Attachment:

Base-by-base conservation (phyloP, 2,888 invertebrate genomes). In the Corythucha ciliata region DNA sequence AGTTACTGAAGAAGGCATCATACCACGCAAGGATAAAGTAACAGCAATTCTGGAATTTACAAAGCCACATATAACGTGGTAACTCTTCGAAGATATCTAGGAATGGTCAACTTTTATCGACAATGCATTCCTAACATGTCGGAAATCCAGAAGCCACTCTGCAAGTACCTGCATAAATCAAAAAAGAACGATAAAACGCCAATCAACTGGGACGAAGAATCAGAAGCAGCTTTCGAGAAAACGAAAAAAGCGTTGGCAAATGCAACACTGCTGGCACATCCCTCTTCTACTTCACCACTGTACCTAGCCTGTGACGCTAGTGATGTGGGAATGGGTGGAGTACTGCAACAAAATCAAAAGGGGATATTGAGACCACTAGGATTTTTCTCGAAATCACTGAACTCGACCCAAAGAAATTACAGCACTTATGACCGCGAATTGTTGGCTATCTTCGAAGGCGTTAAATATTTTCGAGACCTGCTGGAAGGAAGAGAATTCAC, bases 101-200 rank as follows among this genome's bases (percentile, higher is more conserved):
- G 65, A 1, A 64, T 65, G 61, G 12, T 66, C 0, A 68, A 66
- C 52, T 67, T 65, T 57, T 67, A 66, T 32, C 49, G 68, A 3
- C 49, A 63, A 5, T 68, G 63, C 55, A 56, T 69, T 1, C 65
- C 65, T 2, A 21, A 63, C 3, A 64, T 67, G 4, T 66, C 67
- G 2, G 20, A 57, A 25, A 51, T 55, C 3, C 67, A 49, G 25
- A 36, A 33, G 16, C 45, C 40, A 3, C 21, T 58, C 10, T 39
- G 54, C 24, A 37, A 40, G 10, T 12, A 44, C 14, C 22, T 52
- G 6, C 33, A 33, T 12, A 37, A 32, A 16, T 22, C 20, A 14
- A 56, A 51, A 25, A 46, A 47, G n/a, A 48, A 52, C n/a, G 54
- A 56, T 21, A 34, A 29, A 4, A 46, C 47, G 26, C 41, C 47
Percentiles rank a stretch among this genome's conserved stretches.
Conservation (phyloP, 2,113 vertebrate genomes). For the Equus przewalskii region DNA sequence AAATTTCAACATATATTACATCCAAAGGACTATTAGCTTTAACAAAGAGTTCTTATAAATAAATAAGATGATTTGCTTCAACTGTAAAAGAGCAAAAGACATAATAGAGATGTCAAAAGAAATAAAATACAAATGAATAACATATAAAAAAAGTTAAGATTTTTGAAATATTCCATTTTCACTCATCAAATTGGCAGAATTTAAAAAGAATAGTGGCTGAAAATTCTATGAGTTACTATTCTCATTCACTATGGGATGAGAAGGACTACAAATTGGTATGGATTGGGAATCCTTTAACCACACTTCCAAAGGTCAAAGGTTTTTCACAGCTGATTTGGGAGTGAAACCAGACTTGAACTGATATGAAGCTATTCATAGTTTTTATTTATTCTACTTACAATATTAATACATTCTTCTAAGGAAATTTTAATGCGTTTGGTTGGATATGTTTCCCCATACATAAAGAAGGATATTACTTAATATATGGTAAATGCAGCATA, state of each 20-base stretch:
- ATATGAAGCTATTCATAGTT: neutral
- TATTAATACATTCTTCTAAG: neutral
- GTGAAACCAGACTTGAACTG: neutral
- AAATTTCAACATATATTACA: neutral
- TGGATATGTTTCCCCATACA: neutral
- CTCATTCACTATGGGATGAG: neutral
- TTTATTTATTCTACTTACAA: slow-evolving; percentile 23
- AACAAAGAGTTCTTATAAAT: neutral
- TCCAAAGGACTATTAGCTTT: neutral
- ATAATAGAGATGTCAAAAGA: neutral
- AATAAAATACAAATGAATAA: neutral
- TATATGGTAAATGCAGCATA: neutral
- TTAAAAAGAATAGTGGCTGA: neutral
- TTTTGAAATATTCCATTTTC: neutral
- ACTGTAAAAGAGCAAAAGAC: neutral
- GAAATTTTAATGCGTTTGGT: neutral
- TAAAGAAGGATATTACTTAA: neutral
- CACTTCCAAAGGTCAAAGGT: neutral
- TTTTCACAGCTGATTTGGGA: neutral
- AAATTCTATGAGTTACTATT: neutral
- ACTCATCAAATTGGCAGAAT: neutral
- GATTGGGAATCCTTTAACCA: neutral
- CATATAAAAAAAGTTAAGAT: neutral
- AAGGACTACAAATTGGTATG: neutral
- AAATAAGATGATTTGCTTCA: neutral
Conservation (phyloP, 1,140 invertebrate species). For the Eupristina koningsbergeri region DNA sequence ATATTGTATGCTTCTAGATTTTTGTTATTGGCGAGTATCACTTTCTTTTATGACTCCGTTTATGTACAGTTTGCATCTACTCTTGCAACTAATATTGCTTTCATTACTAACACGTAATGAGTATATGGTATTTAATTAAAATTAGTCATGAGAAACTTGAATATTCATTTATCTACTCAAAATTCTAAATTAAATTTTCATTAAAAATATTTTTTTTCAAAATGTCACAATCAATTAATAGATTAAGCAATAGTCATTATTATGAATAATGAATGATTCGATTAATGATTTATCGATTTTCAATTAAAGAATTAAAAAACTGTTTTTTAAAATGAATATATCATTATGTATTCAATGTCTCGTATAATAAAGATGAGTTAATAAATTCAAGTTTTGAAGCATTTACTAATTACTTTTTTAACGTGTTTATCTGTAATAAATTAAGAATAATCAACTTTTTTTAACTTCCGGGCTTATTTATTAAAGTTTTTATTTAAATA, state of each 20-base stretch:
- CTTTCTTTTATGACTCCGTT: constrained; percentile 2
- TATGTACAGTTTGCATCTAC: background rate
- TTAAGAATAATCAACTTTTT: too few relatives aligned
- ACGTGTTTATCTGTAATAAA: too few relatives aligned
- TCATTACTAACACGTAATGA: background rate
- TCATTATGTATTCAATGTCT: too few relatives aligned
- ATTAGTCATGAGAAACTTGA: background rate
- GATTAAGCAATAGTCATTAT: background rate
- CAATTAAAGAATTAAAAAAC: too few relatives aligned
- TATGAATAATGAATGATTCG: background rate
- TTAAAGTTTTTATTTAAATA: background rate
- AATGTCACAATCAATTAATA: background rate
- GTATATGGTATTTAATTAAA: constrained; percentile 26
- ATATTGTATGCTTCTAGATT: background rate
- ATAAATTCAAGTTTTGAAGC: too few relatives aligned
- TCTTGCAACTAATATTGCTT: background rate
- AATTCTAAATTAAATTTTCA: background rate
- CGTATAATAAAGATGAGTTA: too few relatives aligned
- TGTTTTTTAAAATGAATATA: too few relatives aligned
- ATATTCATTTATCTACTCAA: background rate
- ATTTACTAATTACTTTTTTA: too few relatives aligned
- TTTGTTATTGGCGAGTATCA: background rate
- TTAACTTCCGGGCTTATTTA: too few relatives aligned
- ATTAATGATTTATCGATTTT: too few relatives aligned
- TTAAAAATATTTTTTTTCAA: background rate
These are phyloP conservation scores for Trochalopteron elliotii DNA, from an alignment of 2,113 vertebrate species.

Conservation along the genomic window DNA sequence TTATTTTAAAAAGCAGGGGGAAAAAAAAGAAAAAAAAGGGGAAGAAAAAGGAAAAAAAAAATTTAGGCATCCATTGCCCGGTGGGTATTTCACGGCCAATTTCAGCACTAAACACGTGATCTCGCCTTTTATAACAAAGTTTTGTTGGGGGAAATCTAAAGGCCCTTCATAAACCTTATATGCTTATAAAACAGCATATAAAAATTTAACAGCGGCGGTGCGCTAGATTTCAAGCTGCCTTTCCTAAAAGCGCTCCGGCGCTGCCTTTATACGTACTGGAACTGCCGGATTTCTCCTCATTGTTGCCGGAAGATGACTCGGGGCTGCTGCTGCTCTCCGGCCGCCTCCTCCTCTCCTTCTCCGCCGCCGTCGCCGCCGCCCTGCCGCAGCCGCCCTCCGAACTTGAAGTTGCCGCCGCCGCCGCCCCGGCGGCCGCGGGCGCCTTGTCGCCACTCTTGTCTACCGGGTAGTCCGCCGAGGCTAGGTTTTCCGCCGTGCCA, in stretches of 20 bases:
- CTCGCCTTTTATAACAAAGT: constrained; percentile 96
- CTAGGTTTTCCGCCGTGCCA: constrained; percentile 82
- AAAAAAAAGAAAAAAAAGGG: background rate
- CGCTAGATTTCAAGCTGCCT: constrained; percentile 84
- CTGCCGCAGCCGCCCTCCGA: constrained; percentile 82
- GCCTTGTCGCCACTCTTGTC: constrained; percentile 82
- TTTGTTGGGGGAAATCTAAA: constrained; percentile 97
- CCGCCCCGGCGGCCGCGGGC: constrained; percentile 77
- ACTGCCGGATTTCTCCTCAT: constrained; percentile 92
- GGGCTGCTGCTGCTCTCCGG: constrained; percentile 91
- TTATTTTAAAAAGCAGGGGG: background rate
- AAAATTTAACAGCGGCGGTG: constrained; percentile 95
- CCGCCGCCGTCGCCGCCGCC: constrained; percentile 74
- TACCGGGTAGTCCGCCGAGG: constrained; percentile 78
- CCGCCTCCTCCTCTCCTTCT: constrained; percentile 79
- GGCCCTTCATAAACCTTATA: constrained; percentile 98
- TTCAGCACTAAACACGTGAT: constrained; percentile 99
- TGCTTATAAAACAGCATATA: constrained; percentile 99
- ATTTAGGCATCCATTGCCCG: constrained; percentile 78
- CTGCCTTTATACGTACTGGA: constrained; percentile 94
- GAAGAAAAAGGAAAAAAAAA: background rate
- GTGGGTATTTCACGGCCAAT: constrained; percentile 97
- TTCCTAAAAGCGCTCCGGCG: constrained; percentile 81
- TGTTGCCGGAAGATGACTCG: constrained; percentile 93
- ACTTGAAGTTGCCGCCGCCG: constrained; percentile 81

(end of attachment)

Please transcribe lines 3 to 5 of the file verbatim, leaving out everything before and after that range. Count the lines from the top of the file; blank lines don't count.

- C 52, T 67, T 65, T 57, T 67, A 66, T 32, C 49, G 68, A 3
- C 49, A 63, A 5, T 68, G 63, C 55, A 56, T 69, T 1, C 65
- C 65, T 2, A 21, A 63, C 3, A 64, T 67, G 4, T 66, C 67